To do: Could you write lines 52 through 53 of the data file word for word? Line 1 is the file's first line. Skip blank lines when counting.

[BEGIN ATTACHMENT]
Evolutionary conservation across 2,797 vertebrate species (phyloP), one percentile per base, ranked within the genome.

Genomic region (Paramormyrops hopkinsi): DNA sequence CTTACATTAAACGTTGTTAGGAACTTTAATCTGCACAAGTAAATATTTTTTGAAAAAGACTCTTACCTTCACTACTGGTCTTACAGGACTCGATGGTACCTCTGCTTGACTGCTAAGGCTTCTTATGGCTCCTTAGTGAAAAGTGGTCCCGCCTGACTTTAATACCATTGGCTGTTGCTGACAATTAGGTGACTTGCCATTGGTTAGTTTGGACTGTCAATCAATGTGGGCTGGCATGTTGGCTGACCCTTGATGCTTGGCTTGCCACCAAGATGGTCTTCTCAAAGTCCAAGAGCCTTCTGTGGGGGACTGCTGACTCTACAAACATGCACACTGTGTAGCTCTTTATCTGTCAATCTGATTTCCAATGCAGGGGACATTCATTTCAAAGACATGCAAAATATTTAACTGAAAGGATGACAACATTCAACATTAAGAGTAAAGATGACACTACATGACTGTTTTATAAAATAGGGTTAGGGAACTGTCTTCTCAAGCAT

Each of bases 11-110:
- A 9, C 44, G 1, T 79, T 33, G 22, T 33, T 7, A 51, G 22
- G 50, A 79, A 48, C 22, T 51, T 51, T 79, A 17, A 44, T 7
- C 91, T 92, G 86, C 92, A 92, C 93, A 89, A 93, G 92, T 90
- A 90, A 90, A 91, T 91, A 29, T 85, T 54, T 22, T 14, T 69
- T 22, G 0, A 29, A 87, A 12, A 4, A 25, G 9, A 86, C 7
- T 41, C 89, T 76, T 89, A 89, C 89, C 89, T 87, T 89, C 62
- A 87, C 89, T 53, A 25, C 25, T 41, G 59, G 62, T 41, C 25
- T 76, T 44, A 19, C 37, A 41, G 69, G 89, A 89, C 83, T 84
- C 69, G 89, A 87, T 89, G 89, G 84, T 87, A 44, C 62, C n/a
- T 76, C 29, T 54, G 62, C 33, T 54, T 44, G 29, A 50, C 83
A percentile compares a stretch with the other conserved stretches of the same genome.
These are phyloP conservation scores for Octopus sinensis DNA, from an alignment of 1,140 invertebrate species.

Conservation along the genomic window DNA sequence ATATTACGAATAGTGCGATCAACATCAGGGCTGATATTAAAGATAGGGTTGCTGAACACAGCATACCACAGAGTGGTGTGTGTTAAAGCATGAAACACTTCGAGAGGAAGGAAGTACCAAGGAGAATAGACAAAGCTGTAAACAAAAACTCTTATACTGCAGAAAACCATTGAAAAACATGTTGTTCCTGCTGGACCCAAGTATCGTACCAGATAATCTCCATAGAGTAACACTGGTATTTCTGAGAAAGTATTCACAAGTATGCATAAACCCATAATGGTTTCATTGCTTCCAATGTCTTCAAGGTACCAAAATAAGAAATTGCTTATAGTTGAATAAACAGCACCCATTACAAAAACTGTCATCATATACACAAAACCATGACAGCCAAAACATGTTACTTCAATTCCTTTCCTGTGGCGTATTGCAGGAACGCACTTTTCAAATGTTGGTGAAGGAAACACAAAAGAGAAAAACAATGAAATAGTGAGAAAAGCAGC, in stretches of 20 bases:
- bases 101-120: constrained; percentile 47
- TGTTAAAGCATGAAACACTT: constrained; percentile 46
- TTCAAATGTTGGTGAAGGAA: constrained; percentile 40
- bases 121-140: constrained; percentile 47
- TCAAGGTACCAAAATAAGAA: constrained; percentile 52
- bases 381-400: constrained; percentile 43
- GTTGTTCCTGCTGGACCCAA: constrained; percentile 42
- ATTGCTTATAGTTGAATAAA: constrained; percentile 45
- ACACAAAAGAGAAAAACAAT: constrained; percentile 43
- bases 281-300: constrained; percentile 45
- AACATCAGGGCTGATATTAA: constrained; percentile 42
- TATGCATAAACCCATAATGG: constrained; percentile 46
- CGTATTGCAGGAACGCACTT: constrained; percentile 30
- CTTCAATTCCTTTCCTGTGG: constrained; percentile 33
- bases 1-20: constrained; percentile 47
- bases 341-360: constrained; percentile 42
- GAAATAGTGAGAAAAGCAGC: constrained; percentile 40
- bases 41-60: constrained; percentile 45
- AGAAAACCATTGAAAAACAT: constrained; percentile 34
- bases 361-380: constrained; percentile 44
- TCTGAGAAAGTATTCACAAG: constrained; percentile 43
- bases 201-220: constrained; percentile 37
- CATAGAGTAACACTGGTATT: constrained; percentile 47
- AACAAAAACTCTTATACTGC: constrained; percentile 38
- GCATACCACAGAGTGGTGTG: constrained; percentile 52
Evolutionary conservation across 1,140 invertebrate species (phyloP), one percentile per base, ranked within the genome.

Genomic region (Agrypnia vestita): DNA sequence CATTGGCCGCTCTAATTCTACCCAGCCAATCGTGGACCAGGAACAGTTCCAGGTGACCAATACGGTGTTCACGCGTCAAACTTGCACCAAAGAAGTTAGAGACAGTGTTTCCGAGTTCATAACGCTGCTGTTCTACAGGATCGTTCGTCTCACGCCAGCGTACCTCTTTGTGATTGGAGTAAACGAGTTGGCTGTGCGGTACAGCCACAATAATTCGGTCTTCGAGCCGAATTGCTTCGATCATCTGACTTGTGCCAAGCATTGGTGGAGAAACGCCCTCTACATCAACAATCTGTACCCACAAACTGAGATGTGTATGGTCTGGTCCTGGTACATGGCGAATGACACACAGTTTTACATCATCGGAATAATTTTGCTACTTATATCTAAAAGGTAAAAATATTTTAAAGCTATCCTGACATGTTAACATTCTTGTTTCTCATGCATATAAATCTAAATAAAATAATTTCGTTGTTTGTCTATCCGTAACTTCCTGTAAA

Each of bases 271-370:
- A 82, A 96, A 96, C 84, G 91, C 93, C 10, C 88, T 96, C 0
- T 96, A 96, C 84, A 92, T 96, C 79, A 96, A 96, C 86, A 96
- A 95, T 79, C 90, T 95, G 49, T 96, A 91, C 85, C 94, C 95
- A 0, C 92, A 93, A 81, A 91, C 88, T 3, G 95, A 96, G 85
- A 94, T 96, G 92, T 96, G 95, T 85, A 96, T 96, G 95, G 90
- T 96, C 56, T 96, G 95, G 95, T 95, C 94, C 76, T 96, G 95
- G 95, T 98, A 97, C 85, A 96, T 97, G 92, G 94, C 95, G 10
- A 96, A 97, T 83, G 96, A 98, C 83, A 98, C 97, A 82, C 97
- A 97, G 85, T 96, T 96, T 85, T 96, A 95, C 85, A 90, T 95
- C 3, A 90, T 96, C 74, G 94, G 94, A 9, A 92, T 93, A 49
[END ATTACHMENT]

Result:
- A 96, A 97, T 83, G 96, A 98, C 83, A 98, C 97, A 82, C 97
- A 97, G 85, T 96, T 96, T 85, T 96, A 95, C 85, A 90, T 95